I have a Browning 1895 and I think it carries well enough but it doesn't feel in the hand the way that shooters were accustomed. Although the 1895 was chambered for the .30-06 cartridge, I have read of accounts of lengthening headspace and problems with the cartridge in the rifle. I don't know if those reports are true or if they really impacted sales. Another problem was that the 1895 didn't look right with that magazine. I don't think that bothered performance oriented users, one sees the rifle in almost universal use in some law enforcement circles. Then, too, a lot of the production of the gun came during the first world war and went to the Russian military.
Winchester had other problems as well. The continuing depression meant that there wasn't a desire to put a lot of money into development of another rifle or cartridge. So, Winchester made what they thought would be a double good move and modernize the 1886 rifle (i.e. redesign it internally to reduce production cost), continuing what they'd begun with the 1886 extra lightweight in .45-70 and .33 Winchester, while at the same time improving the ballistics of the .30-something cartridge with the .348 Winchester.
A .50-110 cartridge case was modified with taper (for easy feeding while retaining good case capacity) topped with 150-250 grain bullets and chambered to a slightly modified 1886 rifle dubbed the Model 71. Ballistic realities intruded to defeat the popular acceptance of the 150 and 250 grain bullets and the 200 grain bullet at about 2500 fps from the 24" barreled rifle came to dominate sales. The current Winchester .348 factory load (if you can find it) uses a 200 grain Silvertip bullet (SD .236) at a muzzle velocity (MV) of 2520 fps from a 24" barrel. The muzzle energy (ME) of this load is 2820 ft. lbs. The figures at 200 yards are 1931 fps and 1656 ft. lbs. The trajectory of the Winchester factory load looks like this: +1.4" at 100 yards, 0 at 150 yards, -3.4" at 200 yards, and -9.2" at 250 yards. The big case meant that one could easily attain these .30-06 sort of ballistics while keeping pressures relatively low and the tapered case ran through the action with ease. The power of the cartridge ensured that it had a following among hunters of the largest game but it wasn't too powerful for use on whitetail deer. This made the cartridge just popular enough to hang around, sometimes just barely, since it was introduced in 1936. Sometimes it seems that the wildcatting and reforming uses of the brass were the only reason that production of the .348 cartridge continued at all but it has and in 1987 Browning saw fit to bring back the rifles in 20" and 24" barreled versions. This is the rifle I finally acquired.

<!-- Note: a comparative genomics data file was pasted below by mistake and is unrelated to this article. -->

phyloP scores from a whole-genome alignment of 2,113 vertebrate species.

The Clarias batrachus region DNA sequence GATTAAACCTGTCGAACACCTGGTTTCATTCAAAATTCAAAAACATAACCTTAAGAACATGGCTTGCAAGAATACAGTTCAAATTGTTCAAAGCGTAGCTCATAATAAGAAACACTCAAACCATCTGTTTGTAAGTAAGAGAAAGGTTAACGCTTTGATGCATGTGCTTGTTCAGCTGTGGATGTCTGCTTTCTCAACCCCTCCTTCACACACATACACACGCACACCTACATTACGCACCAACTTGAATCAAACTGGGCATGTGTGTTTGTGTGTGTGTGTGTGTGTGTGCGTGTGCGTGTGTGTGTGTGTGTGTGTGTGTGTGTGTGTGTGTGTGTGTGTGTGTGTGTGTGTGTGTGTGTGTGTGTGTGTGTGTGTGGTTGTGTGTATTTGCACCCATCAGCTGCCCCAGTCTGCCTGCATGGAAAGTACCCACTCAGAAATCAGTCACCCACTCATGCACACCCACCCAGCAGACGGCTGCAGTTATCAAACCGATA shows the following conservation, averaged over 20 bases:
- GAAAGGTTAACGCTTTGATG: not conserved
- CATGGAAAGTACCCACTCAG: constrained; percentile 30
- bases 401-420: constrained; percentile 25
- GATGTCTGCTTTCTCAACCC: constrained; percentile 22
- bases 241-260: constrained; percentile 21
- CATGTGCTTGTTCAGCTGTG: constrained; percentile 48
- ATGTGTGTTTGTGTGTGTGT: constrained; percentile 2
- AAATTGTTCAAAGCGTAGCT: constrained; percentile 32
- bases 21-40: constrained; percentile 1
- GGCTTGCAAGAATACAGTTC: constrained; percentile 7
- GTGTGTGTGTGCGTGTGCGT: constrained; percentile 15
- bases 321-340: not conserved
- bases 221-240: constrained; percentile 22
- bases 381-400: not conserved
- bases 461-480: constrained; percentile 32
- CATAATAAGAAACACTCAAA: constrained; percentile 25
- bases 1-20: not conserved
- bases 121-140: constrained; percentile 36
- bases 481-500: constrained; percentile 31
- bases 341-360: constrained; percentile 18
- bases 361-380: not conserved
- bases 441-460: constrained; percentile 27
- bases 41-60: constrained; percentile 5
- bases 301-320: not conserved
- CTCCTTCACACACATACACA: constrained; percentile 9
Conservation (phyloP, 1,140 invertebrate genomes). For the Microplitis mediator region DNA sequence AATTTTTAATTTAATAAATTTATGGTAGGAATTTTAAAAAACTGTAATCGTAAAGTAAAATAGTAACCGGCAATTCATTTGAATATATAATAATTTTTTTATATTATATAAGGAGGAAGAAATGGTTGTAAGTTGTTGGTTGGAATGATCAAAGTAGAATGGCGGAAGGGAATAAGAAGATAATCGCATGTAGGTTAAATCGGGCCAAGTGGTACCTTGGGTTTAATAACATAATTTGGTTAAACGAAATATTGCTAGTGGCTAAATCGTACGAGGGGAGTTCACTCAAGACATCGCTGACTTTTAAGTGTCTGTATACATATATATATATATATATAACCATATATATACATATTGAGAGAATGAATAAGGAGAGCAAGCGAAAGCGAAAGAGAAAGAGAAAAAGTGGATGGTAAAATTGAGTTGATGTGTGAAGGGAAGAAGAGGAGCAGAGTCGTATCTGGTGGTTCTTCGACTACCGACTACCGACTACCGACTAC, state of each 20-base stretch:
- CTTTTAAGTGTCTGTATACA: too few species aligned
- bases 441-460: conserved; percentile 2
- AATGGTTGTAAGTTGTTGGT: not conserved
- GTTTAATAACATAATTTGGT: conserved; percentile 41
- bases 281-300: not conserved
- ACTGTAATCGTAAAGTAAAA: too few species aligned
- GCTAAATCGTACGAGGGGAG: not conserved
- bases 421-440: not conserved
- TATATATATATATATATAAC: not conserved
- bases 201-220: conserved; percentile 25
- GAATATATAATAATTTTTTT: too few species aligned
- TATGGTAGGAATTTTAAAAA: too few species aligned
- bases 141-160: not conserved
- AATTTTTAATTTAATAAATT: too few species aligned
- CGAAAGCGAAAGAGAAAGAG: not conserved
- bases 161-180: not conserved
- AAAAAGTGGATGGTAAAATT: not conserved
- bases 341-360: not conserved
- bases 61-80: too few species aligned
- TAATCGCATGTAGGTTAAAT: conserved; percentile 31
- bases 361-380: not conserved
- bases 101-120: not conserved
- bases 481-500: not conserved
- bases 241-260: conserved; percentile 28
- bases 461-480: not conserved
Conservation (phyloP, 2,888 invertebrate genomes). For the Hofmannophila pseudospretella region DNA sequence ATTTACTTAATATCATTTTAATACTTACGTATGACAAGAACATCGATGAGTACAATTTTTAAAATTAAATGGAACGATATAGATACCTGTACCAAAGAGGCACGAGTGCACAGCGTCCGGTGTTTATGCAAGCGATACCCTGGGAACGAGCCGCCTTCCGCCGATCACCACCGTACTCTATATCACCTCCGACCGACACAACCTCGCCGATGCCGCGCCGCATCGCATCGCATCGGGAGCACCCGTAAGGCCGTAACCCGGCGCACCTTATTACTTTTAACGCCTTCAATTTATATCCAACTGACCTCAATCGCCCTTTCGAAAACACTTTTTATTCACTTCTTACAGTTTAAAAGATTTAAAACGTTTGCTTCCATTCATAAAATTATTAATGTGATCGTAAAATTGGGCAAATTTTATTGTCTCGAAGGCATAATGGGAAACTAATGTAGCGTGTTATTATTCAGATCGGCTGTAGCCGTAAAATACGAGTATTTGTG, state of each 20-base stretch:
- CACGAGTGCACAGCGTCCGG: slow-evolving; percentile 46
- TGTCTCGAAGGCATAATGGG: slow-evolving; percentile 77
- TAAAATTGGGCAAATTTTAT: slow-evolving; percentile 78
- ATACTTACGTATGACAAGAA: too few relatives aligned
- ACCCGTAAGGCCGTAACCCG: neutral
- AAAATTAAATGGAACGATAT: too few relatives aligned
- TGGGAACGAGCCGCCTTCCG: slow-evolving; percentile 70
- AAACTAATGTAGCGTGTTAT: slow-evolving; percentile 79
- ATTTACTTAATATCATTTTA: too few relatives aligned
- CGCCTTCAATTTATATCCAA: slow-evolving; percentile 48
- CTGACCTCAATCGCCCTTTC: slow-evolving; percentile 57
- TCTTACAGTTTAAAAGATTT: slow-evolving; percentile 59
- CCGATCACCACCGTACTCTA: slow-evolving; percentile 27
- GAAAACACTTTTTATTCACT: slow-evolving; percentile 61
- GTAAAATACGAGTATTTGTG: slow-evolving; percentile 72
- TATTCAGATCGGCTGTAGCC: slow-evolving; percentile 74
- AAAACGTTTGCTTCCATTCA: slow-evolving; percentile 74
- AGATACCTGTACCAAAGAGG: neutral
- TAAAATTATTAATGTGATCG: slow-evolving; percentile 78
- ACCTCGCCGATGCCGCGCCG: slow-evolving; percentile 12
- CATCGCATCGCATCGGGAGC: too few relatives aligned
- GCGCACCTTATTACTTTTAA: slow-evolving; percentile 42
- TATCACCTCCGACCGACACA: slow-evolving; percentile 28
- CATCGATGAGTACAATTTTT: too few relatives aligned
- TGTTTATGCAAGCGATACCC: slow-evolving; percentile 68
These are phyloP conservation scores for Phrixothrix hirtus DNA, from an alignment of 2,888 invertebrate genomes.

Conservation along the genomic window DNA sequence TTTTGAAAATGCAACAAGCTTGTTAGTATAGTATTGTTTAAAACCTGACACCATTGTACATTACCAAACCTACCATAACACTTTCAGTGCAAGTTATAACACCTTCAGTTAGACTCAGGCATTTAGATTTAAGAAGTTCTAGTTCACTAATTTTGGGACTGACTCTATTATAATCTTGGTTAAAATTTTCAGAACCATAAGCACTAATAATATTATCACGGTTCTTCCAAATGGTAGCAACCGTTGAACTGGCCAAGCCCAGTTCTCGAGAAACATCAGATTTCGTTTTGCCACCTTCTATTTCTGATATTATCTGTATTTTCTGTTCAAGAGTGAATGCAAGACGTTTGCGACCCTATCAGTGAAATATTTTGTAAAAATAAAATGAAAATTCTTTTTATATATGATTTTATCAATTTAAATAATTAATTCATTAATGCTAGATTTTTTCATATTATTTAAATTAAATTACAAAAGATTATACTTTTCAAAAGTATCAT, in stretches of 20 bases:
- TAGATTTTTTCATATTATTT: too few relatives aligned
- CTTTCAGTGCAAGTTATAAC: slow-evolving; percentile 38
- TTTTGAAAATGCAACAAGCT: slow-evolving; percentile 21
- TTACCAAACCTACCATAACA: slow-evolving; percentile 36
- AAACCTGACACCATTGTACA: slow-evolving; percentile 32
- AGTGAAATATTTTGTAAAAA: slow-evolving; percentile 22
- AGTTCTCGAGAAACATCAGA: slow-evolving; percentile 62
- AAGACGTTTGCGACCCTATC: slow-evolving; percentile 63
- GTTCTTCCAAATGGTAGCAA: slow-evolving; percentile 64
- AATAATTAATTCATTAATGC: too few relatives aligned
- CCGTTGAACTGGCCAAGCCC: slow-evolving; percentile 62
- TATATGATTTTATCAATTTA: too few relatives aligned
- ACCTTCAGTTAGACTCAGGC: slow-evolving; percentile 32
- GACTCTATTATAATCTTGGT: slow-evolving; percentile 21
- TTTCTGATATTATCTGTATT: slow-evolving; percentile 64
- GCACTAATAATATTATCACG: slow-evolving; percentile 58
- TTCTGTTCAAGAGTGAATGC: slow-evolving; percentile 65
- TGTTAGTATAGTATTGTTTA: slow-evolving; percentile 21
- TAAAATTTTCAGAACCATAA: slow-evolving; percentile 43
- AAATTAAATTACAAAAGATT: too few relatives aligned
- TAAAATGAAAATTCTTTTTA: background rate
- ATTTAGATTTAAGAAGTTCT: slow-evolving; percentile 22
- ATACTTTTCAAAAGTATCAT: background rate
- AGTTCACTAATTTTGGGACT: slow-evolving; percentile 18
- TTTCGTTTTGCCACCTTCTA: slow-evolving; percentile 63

Browning made 4,000 20" carbines and 3,000 24" rifles in standard grade, and 3,000 of each in deluxe grade. Made by Miroku in Japan as were the Browning 1892, 1886, and 1895 rifles and carbines, these are excellent firearms. Fit and finish is outstanding. The wood is lacking "figure" but that's fine on a working firearm where the sturdiness of the stock is far more important than appearance. These rifles, produced by adoptees of the metric system, do not have the same threads on any of the threaded parts as on the Winchester Model 71 so parts aren't often interchangeable.
|Seller's photo of the Browning M71 Carbine|
- The Model 71 Winchester and the .348 WCF Cartridge by Jim Taylor
- The Browning M71 by Miles Fortis